While it is certain that Franklin was no dogmatist, it is just as clear that a driving force in his life was the pursuit of virtue. He wrote extensively about it in his autobiography. In a sense, this search for moral perfection was his religion, and one that he readily admitted was elusive. He considered it a “bold and arduous Project” to develop these virtues which he first enumerated when he was still young. He obviously still felt that it was a worthy enterprise as it wrote about it glowingly in part two of his autobiography, written at age 78. At one time he had hoped to expand his extensive comments about the “Means and Manner of obtaining virtue” into a book. He proposed to call it the Art of Virtue, but his intentions were never fulfilled. However, he left enough thoughts on the subject in his autobiography that many others have used his ideas to better their own lives and some have even written their own books and formulated improvement programs based on his writing. Almost all of Part Two of his autobiography was dedicated to the explanation of how he pursued virtue, the difficulties he encountered in attempting to dedicate these virtues to habit and his satisfaction of seeing his faults diminish.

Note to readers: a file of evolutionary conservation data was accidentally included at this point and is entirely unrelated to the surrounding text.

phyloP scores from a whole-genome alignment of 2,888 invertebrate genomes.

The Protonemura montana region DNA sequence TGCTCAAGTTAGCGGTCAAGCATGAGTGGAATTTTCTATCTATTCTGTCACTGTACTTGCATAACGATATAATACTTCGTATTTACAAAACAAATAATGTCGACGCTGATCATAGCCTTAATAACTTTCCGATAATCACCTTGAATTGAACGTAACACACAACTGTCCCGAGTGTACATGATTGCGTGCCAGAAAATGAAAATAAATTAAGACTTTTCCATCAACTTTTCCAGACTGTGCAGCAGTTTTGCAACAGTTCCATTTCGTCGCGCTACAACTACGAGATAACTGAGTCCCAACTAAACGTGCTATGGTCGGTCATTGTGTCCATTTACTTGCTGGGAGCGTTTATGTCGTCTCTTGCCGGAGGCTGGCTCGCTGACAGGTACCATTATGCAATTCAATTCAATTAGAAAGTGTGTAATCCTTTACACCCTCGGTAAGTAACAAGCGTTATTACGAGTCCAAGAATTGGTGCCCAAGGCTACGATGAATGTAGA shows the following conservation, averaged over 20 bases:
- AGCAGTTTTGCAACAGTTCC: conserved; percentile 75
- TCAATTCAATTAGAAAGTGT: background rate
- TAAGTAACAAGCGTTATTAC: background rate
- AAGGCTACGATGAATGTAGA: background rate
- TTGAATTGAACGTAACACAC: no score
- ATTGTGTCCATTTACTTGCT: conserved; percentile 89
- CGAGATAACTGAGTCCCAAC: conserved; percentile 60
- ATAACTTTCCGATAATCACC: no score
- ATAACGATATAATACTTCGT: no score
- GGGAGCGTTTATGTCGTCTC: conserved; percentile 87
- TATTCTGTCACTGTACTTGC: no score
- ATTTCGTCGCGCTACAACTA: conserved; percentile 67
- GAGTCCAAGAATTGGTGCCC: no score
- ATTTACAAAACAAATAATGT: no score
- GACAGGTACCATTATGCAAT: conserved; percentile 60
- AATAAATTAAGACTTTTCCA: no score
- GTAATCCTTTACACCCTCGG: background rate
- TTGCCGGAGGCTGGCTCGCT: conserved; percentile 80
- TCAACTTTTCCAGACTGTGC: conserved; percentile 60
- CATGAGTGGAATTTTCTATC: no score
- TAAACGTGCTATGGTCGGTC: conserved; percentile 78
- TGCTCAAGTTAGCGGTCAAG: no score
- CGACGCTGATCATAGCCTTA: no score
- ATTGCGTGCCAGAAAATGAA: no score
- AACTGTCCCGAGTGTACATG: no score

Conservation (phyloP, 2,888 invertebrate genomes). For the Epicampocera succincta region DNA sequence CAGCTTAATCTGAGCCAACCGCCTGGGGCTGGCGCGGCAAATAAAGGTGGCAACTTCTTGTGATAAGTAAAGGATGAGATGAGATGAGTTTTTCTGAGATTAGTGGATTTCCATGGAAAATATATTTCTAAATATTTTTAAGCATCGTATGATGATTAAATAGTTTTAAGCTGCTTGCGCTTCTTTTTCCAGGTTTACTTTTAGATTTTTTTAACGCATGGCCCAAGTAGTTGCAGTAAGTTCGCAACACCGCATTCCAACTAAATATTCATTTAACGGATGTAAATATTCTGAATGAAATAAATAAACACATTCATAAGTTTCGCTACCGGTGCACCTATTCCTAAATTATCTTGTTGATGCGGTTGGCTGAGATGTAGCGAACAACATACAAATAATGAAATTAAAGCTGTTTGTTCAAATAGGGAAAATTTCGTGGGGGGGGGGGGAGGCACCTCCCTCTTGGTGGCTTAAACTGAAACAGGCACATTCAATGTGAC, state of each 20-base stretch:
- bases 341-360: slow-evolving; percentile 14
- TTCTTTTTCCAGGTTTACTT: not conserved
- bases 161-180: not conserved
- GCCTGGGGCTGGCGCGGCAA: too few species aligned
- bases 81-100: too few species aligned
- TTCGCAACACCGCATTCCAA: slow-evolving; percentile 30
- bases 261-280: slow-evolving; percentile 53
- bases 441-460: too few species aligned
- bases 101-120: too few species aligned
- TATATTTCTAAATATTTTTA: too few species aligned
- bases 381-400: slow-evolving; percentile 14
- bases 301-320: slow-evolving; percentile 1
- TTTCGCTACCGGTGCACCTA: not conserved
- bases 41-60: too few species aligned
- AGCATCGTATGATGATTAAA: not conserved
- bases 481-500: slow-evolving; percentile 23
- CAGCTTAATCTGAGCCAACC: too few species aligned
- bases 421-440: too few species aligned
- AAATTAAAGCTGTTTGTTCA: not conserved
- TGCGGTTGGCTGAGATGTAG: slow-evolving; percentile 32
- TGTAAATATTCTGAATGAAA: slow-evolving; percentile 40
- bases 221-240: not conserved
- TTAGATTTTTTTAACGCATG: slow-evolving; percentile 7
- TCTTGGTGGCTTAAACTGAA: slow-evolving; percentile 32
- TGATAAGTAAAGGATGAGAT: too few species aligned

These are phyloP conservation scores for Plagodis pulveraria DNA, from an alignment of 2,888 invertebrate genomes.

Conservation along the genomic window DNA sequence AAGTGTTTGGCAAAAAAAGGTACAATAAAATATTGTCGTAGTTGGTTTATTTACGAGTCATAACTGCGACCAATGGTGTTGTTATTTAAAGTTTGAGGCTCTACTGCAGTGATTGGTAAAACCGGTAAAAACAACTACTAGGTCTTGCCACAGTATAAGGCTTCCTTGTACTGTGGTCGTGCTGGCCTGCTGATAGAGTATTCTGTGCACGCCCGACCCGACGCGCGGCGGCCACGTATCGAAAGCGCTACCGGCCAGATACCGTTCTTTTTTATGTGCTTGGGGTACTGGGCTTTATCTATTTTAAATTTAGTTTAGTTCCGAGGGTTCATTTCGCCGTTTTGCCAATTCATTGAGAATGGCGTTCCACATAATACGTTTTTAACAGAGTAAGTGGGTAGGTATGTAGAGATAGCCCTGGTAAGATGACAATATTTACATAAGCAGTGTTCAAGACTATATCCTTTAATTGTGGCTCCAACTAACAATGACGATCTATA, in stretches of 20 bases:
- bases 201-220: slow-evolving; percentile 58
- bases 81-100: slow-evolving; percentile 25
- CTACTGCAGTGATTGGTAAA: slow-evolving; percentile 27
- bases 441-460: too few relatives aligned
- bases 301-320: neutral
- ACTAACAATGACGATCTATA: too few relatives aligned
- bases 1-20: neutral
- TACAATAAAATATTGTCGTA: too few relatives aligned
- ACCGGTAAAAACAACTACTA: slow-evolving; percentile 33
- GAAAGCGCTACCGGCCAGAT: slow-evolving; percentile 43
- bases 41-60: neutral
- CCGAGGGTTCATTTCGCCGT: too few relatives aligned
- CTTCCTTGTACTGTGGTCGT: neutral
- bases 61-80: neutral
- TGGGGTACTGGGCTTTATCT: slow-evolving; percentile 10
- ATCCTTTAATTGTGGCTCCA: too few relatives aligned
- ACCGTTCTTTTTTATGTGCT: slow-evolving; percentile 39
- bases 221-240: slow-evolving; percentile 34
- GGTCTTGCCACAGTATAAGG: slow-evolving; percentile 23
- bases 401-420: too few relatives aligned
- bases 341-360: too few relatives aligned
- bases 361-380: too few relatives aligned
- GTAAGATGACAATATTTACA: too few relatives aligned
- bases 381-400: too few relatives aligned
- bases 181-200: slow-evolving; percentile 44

As he wrote, “But on the whole, tho’ I never arrived at the Perfection I had been so ambitious of obtaining, but fell short of it, yet I was by the Endevour a better and happier Man than I otherwise should have been, if I had not attempted it …” (McQuade et al 220). He shared his list of virtues with his son and encouraged him to also follow their pursuit. The story he relates of how he added the thirteenth virtue of humility to his list has been endearing to readers through the years. “I cannot boast of much Success in acquiring the Reality of this Virtue; but I had a good deal with regard to the Appearance of it …” (McQuade et al 222). Although it has been over 200 years since he wrote these words, we get a sense that Franklin was much more humble than he led us to believe. It was this character trait that allowed him to be so persuasive in uniting others around him to his causes. He was not a threat to men and wanted only to unite them in the cause of doing good.